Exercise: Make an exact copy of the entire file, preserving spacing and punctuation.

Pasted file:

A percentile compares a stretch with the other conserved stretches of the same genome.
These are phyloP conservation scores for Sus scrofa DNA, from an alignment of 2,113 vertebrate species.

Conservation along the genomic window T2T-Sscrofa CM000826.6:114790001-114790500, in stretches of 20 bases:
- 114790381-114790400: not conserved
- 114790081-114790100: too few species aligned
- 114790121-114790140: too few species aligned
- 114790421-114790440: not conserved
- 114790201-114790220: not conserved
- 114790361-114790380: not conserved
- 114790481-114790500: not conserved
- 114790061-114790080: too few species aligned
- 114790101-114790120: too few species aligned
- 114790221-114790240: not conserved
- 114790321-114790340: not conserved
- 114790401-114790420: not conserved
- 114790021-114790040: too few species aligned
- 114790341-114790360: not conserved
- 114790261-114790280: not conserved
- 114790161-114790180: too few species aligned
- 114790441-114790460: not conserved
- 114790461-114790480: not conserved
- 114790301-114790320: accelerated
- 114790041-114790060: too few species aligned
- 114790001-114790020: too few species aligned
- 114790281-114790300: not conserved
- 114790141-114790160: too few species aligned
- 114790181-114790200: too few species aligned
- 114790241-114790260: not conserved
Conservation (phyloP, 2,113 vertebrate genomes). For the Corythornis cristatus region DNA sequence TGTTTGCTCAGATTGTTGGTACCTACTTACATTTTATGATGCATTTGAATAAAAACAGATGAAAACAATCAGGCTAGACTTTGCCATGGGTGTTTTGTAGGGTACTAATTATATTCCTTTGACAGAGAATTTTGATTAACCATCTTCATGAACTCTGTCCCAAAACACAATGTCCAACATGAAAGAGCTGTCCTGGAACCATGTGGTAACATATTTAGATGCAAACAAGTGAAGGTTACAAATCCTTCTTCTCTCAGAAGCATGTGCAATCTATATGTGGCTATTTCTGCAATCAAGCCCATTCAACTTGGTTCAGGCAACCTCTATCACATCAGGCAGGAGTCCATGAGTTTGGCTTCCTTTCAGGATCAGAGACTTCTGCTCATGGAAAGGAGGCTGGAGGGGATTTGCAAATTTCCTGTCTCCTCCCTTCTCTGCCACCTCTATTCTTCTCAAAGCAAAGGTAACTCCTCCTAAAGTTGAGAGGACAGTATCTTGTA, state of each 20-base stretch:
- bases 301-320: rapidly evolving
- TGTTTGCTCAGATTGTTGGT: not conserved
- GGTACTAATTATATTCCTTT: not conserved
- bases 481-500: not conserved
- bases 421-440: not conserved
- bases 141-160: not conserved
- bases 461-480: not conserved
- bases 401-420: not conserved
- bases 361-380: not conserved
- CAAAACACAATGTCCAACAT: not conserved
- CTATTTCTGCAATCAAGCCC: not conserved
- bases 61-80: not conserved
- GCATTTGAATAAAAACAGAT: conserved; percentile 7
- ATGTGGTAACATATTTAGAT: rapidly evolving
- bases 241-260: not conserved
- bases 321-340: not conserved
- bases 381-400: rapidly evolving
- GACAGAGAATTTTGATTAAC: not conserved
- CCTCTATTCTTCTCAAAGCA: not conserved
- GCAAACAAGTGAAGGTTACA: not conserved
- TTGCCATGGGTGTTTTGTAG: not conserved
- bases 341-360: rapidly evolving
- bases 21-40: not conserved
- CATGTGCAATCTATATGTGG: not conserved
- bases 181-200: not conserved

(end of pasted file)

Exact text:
A percentile compares a stretch with the other conserved stretches of the same genome.
These are phyloP conservation scores for Sus scrofa DNA, from an alignment of 2,113 vertebrate species.

Conservation along the genomic window T2T-Sscrofa CM000826.6:114790001-114790500, in stretches of 20 bases:
- 114790381-114790400: not conserved
- 114790081-114790100: too few species aligned
- 114790121-114790140: too few species aligned
- 114790421-114790440: not conserved
- 114790201-114790220: not conserved
- 114790361-114790380: not conserved
- 114790481-114790500: not conserved
- 114790061-114790080: too few species aligned
- 114790101-114790120: too few species aligned
- 114790221-114790240: not conserved
- 114790321-114790340: not conserved
- 114790401-114790420: not conserved
- 114790021-114790040: too few species aligned
- 114790341-114790360: not conserved
- 114790261-114790280: not conserved
- 114790161-114790180: too few species aligned
- 114790441-114790460: not conserved
- 114790461-114790480: not conserved
- 114790301-114790320: accelerated
- 114790041-114790060: too few species aligned
- 114790001-114790020: too few species aligned
- 114790281-114790300: not conserved
- 114790141-114790160: too few species aligned
- 114790181-114790200: too few species aligned
- 114790241-114790260: not conserved
Conservation (phyloP, 2,113 vertebrate genomes). For the Corythornis cristatus region DNA sequence TGTTTGCTCAGATTGTTGGTACCTACTTACATTTTATGATGCATTTGAATAAAAACAGATGAAAACAATCAGGCTAGACTTTGCCATGGGTGTTTTGTAGGGTACTAATTATATTCCTTTGACAGAGAATTTTGATTAACCATCTTCATGAACTCTGTCCCAAAACACAATGTCCAACATGAAAGAGCTGTCCTGGAACCATGTGGTAACATATTTAGATGCAAACAAGTGAAGGTTACAAATCCTTCTTCTCTCAGAAGCATGTGCAATCTATATGTGGCTATTTCTGCAATCAAGCCCATTCAACTTGGTTCAGGCAACCTCTATCACATCAGGCAGGAGTCCATGAGTTTGGCTTCCTTTCAGGATCAGAGACTTCTGCTCATGGAAAGGAGGCTGGAGGGGATTTGCAAATTTCCTGTCTCCTCCCTTCTCTGCCACCTCTATTCTTCTCAAAGCAAAGGTAACTCCTCCTAAAGTTGAGAGGACAGTATCTTGTA, state of each 20-base stretch:
- bases 301-320: rapidly evolving
- TGTTTGCTCAGATTGTTGGT: not conserved
- GGTACTAATTATATTCCTTT: not conserved
- bases 481-500: not conserved
- bases 421-440: not conserved
- bases 141-160: not conserved
- bases 461-480: not conserved
- bases 401-420: not conserved
- bases 361-380: not conserved
- CAAAACACAATGTCCAACAT: not conserved
- CTATTTCTGCAATCAAGCCC: not conserved
- bases 61-80: not conserved
- GCATTTGAATAAAAACAGAT: conserved; percentile 7
- ATGTGGTAACATATTTAGAT: rapidly evolving
- bases 241-260: not conserved
- bases 321-340: not conserved
- bases 381-400: rapidly evolving
- GACAGAGAATTTTGATTAAC: not conserved
- CCTCTATTCTTCTCAAAGCA: not conserved
- GCAAACAAGTGAAGGTTACA: not conserved
- TTGCCATGGGTGTTTTGTAG: not conserved
- bases 341-360: rapidly evolving
- bases 21-40: not conserved
- CATGTGCAATCTATATGTGG: not conserved
- bases 181-200: not conserved